1 Vanessa Grigoriadis interviewed 60 friends and colleagues of the First Daughter to find out what the post-presidency will have in store for her and who, at the end of the day, she really is (“Ivanka Aeternum,” August 5–18). The cover, a nod to the Daily News’ 1975 FORD TO CITY: DROP DEAD headline, prodded @NicholasGazin to tweet, “I was thinking the other day how Trump has a ‘Ford to New York: Drop Dead’ moment at least weekly and how strange that would be to the people of the ’70s.” Many readers took note of conservative commentator Doug Wead’s assessment of Ivanka, with Cristina Maza tweeting, “Throwing up a little after reading Doug Wead say that very few women in history have been both brilliant and beautiful.” The New Yorker’s Patrick Radden Keefe praised the story: “I’d much rather read the piece based on 60 interviews with people who know the subject than on one interview with the subject herself.” A few found the profile’s tone mean-spirited, with Kim Weitkamp writing, “Give me all the negatives, all the dirt, and all the truthful nasty politics; but let’s keep the middle-school mean-girls crap off the page.” New York contributor Hillary Kelly added her own Ivanka story: “Ivanka was two years ahead of me at Penn. I once saw her walking down the street in sweatpants a day after I’d read an article in which she’d declared it was trashy to wear sweatpants to class.”
2 Andrew Sullivan asked whether America under Trump might soon go the way of Rome in “Our Caesar” (August 5–18). Erich Gruen, the author of The Last Generation of the Roman Republic wrote, “Sullivan has done his homework and recognizes that the Republic stood for half a millennium before its collapse. It might have been useful to explore what kept it together for so long rather than to shine the spotlight on developments that presaged the turbulence at its end. There is an important message there for those dismayed and alarmed by Trump’s flouting of precedent and grasping after unchecked authority. The critical glue that held together the Republic was the mos maiorum, a respect for tradition, established norms, and principles that underpinned loyalty to the nation. Insistence upon our own ancestral values as a banner with which to rally resistance to Trump’s transgressions might be more effective than setting him in the disheartening mold of Pompey and Caesar.” Stanford classicist Richard Saller wrote, “I have sympathy with Sullivan’s distaste for this era in American politics, but his essay is tendentious. Among the many differences between Trump and Caesar (one of the most gifted literary figures of his time), the most important in explaining the fall of the Republic is that the legionaries depended on rewards from their individual generals in return for their loyalty, not on payment from the state. The Republic collapsed when Caesar’s legions followed him across the Rubicon, just as Sulla’s legions and Pompey’s legions had followed them for their rewards. As Mr. Sullivan notes in passing, he cannot imagine today’s army following the president in the overthrow of the Constitution. That difference is crucial. The true parallel between imperial Rome and contemporary America is that both had vivid narratives of moral decline. The U.S. may be in decline, but not because it is Rome.” Arthur M. Eckstein, professor of history at the University of Maryland, wrote, “Romans of the Republic would have been deeply suspicious of the American president — a one-man head of state and commander of the armed forces, elected for four full years with a possible immediate second four-year term. That way lay tyranny. Though he is no Caesar, Trump is accelerating the crisis of presidential power. Since the 1930s, that power has inexorably grown in response to internal and external crises, no matter who held office.”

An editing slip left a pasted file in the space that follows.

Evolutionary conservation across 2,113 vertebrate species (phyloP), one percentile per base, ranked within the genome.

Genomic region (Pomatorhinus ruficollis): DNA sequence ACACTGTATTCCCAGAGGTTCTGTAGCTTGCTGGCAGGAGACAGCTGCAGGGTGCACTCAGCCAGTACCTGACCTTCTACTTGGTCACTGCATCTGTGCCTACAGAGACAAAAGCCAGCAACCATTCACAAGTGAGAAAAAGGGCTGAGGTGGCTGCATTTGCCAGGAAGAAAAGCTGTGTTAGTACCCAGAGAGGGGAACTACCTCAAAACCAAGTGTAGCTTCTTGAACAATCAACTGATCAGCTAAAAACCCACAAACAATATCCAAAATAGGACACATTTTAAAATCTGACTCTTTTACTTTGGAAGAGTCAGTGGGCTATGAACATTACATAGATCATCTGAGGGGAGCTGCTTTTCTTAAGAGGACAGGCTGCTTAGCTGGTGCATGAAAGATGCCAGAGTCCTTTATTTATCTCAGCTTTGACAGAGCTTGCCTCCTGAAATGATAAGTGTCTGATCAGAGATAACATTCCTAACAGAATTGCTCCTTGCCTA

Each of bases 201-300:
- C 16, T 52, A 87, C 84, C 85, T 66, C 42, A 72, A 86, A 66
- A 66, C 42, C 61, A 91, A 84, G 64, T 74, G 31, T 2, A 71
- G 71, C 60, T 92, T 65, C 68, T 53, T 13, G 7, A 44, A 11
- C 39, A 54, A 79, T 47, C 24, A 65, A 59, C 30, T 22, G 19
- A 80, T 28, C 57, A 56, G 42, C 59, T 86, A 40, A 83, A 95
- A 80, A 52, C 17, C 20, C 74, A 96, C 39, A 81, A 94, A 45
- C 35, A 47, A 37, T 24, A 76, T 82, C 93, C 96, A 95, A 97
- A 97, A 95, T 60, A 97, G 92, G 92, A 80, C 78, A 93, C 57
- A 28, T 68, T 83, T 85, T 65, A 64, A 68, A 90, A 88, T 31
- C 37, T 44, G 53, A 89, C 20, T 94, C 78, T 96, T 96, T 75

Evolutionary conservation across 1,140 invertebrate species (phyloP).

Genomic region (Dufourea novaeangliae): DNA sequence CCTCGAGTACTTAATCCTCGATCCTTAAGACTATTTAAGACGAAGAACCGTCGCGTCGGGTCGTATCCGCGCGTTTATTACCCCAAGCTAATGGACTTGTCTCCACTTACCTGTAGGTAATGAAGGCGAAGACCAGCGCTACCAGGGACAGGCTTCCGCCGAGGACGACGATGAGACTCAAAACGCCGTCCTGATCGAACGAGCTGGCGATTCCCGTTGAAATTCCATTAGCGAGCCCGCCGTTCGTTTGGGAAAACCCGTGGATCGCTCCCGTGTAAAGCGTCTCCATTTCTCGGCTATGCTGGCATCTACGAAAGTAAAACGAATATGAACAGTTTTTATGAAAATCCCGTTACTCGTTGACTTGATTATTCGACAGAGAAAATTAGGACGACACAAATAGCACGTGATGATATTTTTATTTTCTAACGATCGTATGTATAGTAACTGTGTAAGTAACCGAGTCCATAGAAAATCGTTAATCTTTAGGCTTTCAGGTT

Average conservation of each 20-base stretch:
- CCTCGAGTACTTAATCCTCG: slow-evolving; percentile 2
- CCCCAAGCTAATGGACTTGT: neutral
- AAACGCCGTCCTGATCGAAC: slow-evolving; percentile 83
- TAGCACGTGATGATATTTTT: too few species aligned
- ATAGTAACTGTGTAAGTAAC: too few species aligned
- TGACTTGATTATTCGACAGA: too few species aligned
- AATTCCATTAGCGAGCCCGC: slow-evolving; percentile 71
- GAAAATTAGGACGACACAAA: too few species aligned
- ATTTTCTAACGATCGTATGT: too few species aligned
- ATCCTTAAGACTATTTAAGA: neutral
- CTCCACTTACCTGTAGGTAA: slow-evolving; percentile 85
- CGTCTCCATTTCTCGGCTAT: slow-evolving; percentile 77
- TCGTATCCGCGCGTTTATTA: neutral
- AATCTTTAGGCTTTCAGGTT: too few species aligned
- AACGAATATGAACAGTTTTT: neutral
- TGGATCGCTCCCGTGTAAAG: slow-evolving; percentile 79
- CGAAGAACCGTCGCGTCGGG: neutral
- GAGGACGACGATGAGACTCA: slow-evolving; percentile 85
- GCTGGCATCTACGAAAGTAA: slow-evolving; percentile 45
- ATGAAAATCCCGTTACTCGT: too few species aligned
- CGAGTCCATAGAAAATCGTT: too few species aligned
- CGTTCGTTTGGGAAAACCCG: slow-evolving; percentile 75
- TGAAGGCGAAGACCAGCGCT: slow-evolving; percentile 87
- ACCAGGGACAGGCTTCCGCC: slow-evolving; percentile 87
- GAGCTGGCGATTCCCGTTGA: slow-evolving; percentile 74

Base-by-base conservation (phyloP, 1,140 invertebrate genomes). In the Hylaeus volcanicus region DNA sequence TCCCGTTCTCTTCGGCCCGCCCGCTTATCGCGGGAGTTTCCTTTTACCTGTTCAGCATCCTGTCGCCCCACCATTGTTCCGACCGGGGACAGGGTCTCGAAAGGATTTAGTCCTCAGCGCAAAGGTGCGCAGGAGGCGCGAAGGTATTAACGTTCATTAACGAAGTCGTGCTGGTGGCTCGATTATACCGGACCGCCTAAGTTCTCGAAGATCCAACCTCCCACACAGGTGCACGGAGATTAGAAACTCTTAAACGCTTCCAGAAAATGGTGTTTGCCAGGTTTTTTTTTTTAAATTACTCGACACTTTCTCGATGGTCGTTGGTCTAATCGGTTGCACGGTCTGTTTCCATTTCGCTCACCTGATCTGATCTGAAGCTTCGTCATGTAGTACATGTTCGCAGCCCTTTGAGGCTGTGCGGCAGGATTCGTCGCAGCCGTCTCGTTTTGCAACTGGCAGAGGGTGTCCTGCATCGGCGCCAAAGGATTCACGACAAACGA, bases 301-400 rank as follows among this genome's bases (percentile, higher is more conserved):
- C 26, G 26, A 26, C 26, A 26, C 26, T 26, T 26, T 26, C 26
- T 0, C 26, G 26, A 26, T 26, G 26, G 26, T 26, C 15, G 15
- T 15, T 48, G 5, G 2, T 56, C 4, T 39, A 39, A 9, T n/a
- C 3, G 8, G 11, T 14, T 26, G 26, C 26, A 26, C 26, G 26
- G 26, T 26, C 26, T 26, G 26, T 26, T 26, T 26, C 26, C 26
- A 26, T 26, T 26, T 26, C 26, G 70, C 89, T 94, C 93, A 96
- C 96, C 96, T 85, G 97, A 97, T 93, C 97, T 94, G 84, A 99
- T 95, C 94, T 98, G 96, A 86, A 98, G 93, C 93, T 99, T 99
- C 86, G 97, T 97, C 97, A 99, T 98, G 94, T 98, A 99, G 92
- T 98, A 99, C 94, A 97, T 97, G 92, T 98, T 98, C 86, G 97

3 Rebecca Traister explored what it would mean to have a teacher in the White House (“Elizabeth Warren’s Classroom Strategy,” August 5–18). Vanderbilt Law’s Ganesh Sitaraman tweeted, “It’s true. @ewarren was a spectacular classroom teacher … I’m reminded of — and still inspired by — her use of the socratic method to bring out the best in students.” Another former student, Representative Joe Kennedy III of Massachusetts, wrote, “Liz Warren’s impact has a way of sticking with you. Not just because she isn’t afraid to challenge you, to keep you on your toes, to demand your very best — but because the impact is the point. Her career isn’t about lip service or box checking or rhetoric for rhetoric’s sake. It’s about communicating that the law — all those abstract, hard-to-remember, hard-to-define words on a page — is quite real for the families it touches. Rebecca Traister captured the Warren approach beautifully. It’s the reason she is a beloved teacher, a powerhouse U.S. senator and — soon — a horizon-shattering president of the United States.”
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*This article appears in the August 19, 2019, issue of New York Magazine. Subscribe Now!